Scott Harmon

Except for a few early years of his marriage, Scott Harmon has spent almost his entire life in West Valley City. He has worked in real estate and affordable housing for 24 years. 

  • “During my career in real estate and housing, I have become keenly aware of the development and housing needs of our area. Affordable housing, land development and growing smartly are important challenges we face. I will try to help the city find ways to preserve our great legacy and create a bright future for our kids. One of the upcoming challenges will be how we envision redevelopment activities over the next 20 years.”
  • “The Harmon family has deep roots in West Valley City, and I care deeply about its future. We care about our community and want to be involved in the direction and progress of West Valley City.”
  • “I am a fiscal conservative. My commitment is to get the most value for our tax dollars. I will make sure that the city is spending money on the things we truly need.”

Philip Wayman

Wayman has lived in West Valley City for 35 years. He ran for the council in 2017, but came up short. Wayman did not respond to an email inquiry from The Journal about his campaign by the deadline for this issue. 

City Council - District 4

Incumbent Jake Fitisemanu and challenger Darrell Curtis are vying to represent West Valley City’s southwestern section. 

Darrell Curtis

Darrell Curtis, a 25-year West Valley resident, has run unsuccessfully for the city council before. In a document submitted with his latest candidate filing with the city recorder’s office, it states: 

  • “He wants families to feel safe in the community by taking steps to ensure security. He will increase the number of police officers and adjust salaries to attract and retain quality officers. He will work to increase the safety of the community by increasing the number of street lights.”
  • “He reviewed the city’s budget and identified ways to improve efficiency by eliminating waste while improving production. He is never afraid to ask the hard questions to ensure that public funds are used effectively.” 
  • “There are many vacant commercial properties and he will reach out to the business community to attract more businesses to the city.”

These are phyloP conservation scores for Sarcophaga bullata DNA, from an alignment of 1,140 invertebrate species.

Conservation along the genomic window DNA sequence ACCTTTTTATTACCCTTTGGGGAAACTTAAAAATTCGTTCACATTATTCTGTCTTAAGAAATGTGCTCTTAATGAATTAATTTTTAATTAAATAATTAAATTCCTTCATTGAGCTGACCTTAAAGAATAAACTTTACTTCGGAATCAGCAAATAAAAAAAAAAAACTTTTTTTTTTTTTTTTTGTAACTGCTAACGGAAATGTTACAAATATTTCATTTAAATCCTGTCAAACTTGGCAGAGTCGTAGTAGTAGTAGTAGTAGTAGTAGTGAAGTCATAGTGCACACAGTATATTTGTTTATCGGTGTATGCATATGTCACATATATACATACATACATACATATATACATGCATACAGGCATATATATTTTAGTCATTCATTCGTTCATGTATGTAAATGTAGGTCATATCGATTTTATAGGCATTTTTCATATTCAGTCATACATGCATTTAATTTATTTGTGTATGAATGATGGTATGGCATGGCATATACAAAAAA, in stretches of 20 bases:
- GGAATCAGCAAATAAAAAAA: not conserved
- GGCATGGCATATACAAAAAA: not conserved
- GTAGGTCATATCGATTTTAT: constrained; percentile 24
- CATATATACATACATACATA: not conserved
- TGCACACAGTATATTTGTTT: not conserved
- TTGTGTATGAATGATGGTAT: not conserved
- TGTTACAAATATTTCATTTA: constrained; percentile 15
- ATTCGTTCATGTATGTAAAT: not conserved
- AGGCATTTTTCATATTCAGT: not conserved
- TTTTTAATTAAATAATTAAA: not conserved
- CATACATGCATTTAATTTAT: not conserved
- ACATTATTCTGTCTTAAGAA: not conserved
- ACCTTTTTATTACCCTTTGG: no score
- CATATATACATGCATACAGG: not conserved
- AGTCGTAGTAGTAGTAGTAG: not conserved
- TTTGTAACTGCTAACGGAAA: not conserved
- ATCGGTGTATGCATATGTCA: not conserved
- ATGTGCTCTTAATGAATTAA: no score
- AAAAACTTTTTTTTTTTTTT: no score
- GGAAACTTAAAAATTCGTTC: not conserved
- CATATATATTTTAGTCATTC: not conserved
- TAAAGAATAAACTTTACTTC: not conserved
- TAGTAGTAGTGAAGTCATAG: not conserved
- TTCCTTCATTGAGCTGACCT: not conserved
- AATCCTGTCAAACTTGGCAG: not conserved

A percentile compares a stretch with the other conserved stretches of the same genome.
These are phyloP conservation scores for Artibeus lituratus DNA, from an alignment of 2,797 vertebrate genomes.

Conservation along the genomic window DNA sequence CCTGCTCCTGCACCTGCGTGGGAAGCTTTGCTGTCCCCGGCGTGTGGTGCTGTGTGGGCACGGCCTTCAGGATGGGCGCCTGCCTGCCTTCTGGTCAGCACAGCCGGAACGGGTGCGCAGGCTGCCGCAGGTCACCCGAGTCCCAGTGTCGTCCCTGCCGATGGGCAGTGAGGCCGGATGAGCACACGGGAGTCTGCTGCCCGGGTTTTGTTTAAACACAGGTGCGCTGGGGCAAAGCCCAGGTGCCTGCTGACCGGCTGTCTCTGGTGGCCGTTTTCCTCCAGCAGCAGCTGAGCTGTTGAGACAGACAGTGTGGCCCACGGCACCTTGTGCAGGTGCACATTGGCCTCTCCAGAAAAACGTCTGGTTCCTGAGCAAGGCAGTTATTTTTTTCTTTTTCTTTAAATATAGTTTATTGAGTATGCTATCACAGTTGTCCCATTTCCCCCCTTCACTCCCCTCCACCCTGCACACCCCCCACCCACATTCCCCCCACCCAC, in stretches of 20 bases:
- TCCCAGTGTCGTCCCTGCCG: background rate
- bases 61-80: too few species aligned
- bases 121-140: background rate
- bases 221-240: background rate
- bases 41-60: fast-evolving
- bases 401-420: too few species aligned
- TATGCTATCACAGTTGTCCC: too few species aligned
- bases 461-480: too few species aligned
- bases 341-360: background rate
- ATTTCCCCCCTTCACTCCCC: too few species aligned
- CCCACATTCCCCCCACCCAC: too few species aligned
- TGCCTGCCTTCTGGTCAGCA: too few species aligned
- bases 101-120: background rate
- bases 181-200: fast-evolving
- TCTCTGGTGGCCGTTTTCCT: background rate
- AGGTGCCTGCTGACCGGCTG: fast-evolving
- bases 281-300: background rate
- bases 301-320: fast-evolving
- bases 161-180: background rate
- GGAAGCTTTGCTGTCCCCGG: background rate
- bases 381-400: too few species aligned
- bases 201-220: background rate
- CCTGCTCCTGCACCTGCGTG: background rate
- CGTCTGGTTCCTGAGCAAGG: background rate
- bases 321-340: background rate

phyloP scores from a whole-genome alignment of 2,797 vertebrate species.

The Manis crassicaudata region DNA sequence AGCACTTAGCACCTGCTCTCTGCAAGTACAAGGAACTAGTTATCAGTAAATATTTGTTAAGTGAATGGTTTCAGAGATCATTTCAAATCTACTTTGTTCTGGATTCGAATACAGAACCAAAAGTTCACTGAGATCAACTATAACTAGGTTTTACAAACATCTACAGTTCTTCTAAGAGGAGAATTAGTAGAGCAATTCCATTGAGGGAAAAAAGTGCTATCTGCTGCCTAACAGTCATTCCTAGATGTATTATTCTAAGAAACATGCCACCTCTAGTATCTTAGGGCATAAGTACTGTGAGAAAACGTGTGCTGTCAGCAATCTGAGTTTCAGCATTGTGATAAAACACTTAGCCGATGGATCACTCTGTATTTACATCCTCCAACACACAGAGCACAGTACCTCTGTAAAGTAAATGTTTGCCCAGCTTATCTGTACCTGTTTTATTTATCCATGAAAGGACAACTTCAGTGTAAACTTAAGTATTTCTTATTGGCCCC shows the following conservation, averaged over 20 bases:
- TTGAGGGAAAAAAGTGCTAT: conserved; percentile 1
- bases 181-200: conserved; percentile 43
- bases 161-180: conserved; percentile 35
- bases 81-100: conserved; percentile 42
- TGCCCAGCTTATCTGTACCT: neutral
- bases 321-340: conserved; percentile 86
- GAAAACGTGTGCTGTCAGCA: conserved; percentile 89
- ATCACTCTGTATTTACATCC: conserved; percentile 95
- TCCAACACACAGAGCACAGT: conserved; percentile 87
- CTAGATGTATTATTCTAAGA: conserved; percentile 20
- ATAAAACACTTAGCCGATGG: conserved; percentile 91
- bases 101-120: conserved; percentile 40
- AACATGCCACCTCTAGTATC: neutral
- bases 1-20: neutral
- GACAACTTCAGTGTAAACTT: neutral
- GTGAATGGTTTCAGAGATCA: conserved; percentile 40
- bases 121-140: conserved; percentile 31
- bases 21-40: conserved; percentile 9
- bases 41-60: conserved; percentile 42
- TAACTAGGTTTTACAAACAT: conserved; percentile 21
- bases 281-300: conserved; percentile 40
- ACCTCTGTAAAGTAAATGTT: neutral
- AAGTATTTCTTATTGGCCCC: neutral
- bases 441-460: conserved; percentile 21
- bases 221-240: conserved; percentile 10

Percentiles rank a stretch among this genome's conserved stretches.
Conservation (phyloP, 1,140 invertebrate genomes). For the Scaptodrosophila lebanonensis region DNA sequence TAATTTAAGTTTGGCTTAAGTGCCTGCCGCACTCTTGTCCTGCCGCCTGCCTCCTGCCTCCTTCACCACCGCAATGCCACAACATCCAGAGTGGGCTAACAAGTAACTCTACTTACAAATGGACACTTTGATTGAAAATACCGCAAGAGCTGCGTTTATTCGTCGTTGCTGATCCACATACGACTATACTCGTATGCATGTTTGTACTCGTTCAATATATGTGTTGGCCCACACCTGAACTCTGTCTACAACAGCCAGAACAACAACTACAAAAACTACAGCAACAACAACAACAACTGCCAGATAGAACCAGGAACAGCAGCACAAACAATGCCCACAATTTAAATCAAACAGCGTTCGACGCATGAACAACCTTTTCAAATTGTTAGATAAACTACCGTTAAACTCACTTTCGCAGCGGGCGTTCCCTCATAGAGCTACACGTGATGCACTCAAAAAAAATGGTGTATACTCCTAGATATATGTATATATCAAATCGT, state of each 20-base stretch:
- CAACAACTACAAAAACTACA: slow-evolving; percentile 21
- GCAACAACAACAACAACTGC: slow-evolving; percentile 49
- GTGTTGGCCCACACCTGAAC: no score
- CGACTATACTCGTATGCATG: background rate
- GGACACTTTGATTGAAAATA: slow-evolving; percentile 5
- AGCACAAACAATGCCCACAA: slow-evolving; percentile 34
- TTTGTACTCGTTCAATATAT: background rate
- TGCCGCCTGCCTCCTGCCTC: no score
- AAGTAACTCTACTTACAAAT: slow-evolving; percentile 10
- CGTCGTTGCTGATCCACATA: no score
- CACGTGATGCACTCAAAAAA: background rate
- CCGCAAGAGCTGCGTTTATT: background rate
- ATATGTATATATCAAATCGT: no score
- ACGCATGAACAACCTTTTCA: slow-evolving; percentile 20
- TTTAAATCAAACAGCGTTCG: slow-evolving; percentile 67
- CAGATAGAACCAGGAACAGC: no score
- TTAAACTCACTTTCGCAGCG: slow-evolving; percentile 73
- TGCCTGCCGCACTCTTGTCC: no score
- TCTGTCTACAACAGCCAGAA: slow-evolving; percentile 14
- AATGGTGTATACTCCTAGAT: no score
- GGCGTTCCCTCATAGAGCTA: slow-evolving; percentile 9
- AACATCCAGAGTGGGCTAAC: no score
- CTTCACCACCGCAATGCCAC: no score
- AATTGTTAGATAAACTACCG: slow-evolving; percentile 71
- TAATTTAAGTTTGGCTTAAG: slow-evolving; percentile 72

• “As West Valley City's negative reputation precedes it and its citizens, it will be one of Darrell's initiatives to work on improving West Valley City’s reputation.”

Jake Fitisemanu, Jr. 

Jake Fitisemanu is seeking re-election to the seat he has held since 2018. The native New Zealander has resided in West Valley City for 15 years and is the first Samoan-American on the city council.  

He posted the following on his Facebook page in June: 

  • “I couldn't be more proud to represent the vibrant, lively, growing community I live in and it's a privilege to work with such great colleagues and partners to elevate the voices of my neighbors throughout this city.”
  • “West Valley is Utah's second biggest city—the most ethnically diverse—with all the big-city issues you would expect from a place where 140,000 people live...and we wouldn't choose to raise our daughters anywhere else in this state.” 
  • “I'm running again because there is still work to do and because a city is more than a housing index, tax codes, crime rates, and growth projections...a city is first and foremost comprised of people, and the human capital and growth potential of our community is too phenomenal for me not to stand up and help create bridges to success through civic engagement.”

City Council At-large

Three candidates want the seat now held by Lars Nordfelt: the incumbent himself, Jim Vesock and Max Weiss.

Lars Nordfelt

Lars Nordfelt is running for a third term on the city council in the community where he has spent most of his life growing up, attending school and now raising his own family.

  • “The work of the city council is really a balancing act. The council must decide between tax rates and levels of city services, between preserving the rights of landowners and protecting the quality of life for everyone in the neighborhood. These, and other issues, are difficult challenges and I do not pretend to have all the answers today.” 
  • “I will approach the issue with an open mind and make sure I hear all of the concerns before I form an opinion.”
  • “I will compromise. Solutions to complicated issues are rarely found at one extreme. Often the best solution is one where neither party is completely satisfied. I will work with all to seek the decision that will most benefit the city.”
  • “I will make the best decision for the long-term future of the city. The city is far more important than my political career, and I am not afraid to make the right decision even if it will hurt me politically.”  

Jim Vesock


Jim Vesock can often be seen at West Valley City events and at meetings of various city government panels, speaking out on a variety of issues affecting his adopted hometown.  

He now wants to take his voice to the city council. 

  • “I believe West Valley City is the jewel of Utah. But even a jewel can use a bit of polishing. I believe, together, we can create the changes and address the issues that will make West Valley City shine even brighter than the jewel that it is already. I love West Valley City and am eager to serve its wonderful residents. That’s why I’m running for city council.”
  • “(I’m) a strong advocate of public safety and (believe) West Valley City has the most well-trained police and fire departments in Utah.”

Max Weiss

Max Weiss has called West Valley City home since 2018. This is his first attempt running for public office. 

  • “ I see myself as a bipartisan politically speaking, always taking an interest in politics, democracy and our constitution. I was elected to the student body senate while in college and represented the Native American students on campus. There needs to be full transparency and accountability in politics.”
  • I see both a racist, sexist, and ethical bridge between and in society today. Hopefully not as strong in Utah as in other parts of our country. I would like to see them removed.”